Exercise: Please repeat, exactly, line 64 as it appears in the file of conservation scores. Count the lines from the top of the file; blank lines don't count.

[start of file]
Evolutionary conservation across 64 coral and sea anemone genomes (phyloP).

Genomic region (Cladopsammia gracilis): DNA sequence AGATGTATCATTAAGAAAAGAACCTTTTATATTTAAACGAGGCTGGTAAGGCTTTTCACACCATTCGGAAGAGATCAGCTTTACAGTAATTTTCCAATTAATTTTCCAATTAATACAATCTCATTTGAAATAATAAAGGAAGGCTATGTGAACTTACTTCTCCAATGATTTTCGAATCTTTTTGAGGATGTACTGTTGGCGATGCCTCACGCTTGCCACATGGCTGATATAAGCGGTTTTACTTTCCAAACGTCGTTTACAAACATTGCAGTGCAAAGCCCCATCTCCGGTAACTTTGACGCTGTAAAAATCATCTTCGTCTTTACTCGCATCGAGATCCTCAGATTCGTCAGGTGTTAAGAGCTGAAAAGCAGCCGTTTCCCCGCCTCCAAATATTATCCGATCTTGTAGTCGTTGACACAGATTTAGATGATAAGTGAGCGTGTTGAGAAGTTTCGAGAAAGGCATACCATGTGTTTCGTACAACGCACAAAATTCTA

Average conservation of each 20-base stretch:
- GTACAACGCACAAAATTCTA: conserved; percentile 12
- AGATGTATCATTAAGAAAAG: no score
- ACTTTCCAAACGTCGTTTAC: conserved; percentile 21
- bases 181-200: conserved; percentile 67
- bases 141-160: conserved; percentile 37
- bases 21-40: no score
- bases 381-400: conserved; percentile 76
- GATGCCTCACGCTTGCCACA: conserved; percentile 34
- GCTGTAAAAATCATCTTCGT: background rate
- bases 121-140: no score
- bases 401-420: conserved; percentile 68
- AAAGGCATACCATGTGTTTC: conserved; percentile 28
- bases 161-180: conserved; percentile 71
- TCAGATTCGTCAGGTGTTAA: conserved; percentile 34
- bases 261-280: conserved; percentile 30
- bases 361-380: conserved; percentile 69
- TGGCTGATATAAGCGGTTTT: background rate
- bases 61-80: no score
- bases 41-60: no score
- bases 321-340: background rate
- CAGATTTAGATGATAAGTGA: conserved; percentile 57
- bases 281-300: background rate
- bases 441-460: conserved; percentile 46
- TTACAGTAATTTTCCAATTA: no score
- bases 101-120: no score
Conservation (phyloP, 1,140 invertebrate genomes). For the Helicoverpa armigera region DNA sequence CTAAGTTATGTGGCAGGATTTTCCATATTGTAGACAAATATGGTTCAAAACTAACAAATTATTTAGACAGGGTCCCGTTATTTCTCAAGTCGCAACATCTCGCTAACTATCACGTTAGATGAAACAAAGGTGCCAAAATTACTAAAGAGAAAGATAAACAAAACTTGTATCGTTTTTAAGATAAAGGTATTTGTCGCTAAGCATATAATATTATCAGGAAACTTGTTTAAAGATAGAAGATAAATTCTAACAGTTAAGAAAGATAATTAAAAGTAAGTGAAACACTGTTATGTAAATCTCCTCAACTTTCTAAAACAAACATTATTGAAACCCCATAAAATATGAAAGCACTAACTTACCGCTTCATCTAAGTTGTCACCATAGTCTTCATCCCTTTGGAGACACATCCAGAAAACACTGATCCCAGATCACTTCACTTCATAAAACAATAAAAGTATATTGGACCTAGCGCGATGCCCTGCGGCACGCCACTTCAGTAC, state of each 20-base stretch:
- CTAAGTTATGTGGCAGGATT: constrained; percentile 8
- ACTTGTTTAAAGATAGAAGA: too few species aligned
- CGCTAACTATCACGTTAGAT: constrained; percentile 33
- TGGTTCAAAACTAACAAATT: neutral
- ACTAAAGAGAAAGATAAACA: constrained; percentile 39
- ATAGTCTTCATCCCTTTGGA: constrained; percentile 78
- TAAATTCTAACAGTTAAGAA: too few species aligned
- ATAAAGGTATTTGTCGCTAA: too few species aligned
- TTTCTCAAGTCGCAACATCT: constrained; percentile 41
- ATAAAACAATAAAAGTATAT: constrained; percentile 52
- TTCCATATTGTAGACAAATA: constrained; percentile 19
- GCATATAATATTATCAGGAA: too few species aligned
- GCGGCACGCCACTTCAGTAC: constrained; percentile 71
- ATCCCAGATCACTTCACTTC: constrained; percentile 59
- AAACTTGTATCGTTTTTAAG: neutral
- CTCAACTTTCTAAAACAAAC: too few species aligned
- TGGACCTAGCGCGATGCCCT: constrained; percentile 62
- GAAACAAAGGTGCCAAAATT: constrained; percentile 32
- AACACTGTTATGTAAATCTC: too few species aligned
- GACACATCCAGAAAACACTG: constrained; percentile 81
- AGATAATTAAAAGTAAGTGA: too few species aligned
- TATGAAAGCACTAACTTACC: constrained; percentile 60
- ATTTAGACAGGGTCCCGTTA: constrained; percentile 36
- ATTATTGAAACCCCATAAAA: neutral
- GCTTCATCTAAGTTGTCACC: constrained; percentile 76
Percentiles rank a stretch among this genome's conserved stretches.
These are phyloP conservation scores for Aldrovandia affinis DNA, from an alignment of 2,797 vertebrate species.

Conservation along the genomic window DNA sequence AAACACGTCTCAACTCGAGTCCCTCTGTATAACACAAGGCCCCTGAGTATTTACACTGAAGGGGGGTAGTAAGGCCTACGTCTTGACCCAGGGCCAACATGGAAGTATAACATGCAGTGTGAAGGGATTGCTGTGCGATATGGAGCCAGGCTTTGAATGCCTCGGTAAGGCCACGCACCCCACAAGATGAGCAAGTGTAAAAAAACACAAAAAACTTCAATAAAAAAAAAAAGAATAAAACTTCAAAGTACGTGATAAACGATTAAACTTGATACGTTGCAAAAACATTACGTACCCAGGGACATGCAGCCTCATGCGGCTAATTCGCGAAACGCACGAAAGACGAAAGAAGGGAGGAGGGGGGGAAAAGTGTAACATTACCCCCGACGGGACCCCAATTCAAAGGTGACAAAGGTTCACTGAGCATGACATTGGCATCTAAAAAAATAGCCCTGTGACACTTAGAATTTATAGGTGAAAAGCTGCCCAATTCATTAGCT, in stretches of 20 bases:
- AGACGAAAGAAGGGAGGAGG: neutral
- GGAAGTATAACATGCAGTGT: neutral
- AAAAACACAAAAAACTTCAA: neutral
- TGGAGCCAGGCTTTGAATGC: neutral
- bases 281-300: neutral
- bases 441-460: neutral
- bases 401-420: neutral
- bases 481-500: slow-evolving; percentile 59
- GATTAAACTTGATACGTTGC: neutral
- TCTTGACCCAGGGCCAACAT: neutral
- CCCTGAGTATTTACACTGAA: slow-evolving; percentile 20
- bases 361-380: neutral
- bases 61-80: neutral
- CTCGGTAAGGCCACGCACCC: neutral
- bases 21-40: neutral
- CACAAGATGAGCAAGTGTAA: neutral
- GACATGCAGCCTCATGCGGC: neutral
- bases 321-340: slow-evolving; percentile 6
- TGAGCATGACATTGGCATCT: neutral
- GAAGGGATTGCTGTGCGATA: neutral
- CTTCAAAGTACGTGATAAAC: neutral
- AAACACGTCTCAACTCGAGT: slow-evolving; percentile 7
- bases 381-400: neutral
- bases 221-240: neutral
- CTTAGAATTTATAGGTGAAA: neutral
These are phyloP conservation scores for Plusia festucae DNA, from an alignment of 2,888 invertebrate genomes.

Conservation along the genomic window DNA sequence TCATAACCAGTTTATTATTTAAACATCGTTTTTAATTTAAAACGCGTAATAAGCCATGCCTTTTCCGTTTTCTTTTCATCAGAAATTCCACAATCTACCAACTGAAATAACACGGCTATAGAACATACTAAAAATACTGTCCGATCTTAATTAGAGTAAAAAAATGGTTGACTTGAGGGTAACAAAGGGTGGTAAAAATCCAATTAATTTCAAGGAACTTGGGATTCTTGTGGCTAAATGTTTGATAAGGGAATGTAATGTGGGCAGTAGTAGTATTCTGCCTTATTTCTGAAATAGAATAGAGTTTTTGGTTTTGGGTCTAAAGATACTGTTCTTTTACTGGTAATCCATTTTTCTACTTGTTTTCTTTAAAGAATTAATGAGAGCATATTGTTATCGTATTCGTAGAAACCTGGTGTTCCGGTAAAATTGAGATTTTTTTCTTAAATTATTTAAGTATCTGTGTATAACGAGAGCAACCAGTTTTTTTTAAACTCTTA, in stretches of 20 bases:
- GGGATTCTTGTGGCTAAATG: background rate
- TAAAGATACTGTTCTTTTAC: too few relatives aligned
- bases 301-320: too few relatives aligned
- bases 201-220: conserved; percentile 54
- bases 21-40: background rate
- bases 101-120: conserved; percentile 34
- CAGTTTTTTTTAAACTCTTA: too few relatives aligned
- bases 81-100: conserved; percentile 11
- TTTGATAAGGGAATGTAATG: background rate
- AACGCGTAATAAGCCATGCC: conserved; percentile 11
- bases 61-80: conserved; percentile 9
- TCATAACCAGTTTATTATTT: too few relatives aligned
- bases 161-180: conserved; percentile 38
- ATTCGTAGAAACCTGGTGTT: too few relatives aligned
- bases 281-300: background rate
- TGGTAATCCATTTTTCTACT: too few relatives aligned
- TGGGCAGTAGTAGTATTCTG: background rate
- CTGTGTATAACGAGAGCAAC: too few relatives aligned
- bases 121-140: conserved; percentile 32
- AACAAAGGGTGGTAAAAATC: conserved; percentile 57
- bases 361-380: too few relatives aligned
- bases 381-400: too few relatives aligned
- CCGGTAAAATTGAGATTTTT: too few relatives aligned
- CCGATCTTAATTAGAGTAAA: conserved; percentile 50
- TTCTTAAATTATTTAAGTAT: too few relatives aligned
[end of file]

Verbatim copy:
- bases 401-420: neutral